|Country of origin||Australia|
Complete Balance is Cole’s home brand. It’s one of the cheapest dog foods you can buy.
But ask yourself this – is cheap a good thing when it comes to feeding the dog you love?
After reading our Complete Balance dog food review you’ll be able to answer this question yourself, as cheap can mean very expensive when it comes to dog food.
Complete Balance dog food review
Coles Complete Balance dog food is Made in Australia, which many would consider a good thing, but given we have some of the worst pet food standards in the Western World this isn’t necessarily the case.
Most Australian dog foods and home brands come from our leading manufacturer The Real Pet Food Co, and many come with reams of consumer complaints which never seem to be addressed.
Coles used to hide the fact Complete Balance was made mostly from grains by putting meat by-products first on the ingredients list. They don’t even bother to do that anymore as they know most people who buy this “dog food” won’t have a clue what’s in it, and probably never will.
The two major ingredients in this food for your essentially carnivorous pet dog are wheat or rice (probably wheat) and wheat or rice bran (probably wheat). Wheat is the cheapest and nastiest inclusion in a dog food, and if your dog has rashes, itchy skin, lethargy, is fat, or generally unhealthy then this is probably why.
If you feed your dog so many carbohydrates (sugars) from cheap grains for a long period of time, day after day, then it’s also likely their organs will start to fail from an inability to digest such a poor canine diet. This is where the real cost is – Complete Balance may be cheap to buy, but the vets bills down the track may cost you a fortune, either in dollars or heartbreak.
We don’t find meat on the ingredients list until the third spot, so not very significant as ingredients are listed in percentage order of weight. The meat is also “wet weight”, so inclusive of about 70% moisture. That moisture gets cooked off in the kibble making process, so the end result is far less as the end result.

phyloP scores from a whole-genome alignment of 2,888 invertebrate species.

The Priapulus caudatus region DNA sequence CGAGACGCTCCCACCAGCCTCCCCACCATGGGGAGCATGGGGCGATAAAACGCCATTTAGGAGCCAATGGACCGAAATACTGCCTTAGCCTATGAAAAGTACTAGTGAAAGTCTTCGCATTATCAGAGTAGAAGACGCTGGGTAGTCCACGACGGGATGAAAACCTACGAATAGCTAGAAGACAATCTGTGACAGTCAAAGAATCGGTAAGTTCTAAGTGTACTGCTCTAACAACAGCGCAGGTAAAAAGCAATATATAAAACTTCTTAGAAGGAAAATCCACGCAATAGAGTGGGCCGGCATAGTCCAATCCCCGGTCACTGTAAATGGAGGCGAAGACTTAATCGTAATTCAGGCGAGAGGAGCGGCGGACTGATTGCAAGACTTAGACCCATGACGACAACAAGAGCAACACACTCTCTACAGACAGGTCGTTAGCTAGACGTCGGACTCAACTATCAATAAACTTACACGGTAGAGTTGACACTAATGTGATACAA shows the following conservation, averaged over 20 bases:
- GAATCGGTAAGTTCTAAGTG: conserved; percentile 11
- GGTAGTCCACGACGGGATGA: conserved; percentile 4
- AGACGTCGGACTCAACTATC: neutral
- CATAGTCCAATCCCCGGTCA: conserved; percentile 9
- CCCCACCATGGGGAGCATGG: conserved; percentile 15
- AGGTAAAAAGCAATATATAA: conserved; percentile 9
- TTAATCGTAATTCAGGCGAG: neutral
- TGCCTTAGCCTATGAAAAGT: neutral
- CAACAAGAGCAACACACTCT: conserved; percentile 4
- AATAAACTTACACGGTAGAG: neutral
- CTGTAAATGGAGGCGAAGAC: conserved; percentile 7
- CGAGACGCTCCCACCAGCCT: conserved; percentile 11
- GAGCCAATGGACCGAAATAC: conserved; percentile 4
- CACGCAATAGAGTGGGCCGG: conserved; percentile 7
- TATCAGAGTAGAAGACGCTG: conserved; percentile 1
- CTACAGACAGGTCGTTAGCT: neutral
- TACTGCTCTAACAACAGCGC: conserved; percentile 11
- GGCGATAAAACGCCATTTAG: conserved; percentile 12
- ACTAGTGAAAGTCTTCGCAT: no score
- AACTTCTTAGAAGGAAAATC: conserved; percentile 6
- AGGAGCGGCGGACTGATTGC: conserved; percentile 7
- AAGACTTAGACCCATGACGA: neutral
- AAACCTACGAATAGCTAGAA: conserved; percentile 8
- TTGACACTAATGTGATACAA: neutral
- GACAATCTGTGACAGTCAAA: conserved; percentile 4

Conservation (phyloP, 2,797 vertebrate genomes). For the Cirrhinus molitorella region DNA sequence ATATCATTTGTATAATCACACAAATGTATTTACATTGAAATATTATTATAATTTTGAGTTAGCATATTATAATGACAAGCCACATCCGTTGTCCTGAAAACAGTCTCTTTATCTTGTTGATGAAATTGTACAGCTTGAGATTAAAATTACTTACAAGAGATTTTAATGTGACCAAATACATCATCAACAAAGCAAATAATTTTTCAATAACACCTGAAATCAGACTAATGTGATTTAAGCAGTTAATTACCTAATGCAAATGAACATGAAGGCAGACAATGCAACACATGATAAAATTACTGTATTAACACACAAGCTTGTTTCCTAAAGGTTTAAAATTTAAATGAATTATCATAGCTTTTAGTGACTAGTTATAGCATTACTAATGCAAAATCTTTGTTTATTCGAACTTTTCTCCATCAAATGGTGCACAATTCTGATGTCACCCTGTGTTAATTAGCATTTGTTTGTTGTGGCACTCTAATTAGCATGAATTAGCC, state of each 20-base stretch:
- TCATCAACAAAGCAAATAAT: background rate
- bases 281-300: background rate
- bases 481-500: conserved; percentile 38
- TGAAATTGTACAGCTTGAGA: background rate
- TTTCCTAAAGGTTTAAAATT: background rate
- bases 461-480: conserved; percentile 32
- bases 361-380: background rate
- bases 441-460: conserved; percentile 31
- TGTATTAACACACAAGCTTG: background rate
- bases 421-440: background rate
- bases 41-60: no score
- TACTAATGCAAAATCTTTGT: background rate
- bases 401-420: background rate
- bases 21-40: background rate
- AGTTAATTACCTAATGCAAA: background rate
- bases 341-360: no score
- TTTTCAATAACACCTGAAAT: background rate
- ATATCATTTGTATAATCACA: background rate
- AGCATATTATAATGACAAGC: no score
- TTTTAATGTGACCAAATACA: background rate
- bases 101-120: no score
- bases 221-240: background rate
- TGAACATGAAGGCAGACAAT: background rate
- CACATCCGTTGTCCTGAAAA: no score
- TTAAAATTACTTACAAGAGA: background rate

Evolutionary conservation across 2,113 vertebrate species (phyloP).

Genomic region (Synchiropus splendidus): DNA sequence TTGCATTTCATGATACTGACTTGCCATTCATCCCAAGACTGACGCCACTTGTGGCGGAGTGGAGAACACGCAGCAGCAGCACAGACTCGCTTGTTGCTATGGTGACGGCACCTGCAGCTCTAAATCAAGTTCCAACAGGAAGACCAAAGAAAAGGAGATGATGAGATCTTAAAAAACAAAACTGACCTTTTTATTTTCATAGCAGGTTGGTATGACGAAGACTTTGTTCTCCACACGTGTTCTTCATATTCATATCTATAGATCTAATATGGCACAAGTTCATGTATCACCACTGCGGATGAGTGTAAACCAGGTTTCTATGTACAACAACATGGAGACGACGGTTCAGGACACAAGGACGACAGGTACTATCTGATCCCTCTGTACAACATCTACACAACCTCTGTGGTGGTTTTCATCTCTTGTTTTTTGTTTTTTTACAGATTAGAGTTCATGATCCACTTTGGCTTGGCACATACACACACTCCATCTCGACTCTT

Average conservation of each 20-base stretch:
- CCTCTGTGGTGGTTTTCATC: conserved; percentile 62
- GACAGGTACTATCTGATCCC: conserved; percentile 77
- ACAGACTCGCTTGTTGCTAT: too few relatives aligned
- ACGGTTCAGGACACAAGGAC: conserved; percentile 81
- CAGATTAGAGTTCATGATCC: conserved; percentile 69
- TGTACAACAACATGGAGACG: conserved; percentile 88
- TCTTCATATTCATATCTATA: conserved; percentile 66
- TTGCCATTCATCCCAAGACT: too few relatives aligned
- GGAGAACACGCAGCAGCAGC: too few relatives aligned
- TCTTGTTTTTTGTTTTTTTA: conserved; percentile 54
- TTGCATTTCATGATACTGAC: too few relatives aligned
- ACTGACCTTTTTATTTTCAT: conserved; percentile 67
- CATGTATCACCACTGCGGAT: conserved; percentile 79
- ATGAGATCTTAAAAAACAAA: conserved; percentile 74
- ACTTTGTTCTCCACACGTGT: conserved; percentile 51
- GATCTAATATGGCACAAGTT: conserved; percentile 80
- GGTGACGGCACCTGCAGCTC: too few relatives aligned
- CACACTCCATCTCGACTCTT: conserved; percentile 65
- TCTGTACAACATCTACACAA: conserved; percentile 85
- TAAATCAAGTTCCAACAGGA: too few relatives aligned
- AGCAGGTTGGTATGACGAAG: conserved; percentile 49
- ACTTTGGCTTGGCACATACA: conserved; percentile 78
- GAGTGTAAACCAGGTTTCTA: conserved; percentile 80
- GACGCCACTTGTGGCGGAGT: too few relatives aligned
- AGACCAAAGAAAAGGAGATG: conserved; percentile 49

It won’t be quality meat either. More the wastage from what gets sold off to us humans (i.e. the succulent chicken breasts you’ll buy for yourself).
In layman’s terms – feeding Complete Balance to your dog is similar to feeding a load of high carbohydrate and not very nutritious grains.
We find tallow further down the list, a fatty broth from a process known as meat rendering. In terms of dog food it’s usually from the meat ingredients in the product being cooked up in a vat.
Essential vitamins and minerals are included to label the food “complete and balanced”, or perhaps to justify the name “Complete Balance”, but these will be the bog standard minimum requirements.
All in all Coles Complete Balance has all the hallmarks of a cheap and not very nutritious dog food. Not recommended.
If you’re on a tight budget and Coles Complete Balance is all you can afford, then at least try your best to feed your dog meats, organs, and meaty bones which are often reduced on the supermarket shelves. These will likely benefit your dog far more than Complete Balance ever will.
Where to buy Complete Balance dog food?
As a Coles home brand Complete Balance dog food is only available in Coles, but it’s likely made in the same factory as other home brands like Woolworths Baxters.
Complete Balance Ingredients
Ingredients of Coles Complete Balance dog food (at the time of writing) are:
Wholegrain Cereals (Wheat and/or Rice), Bran (Wheat and/or Rice), Animal Meals(Beef, Chicken and/or Lamb), Beef Tallow, Essential Vitamins, Minerals and Amino Acids, Choline Chloride, Yucca Schidigera Extract, Natural Antioxidants (Tocopherols, Rosemary Extract, Green Tea Extract, Spearmint Extract).
Note: Ingredients change over time and these may be incorrect. Always check the label.
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Cheap dog food may lead to expensive vet bills. This may well be the case from feeding your dog Coles Complete Balance dog food over the long term.
- Mostly grain.
- Contains all of the most problematic grains.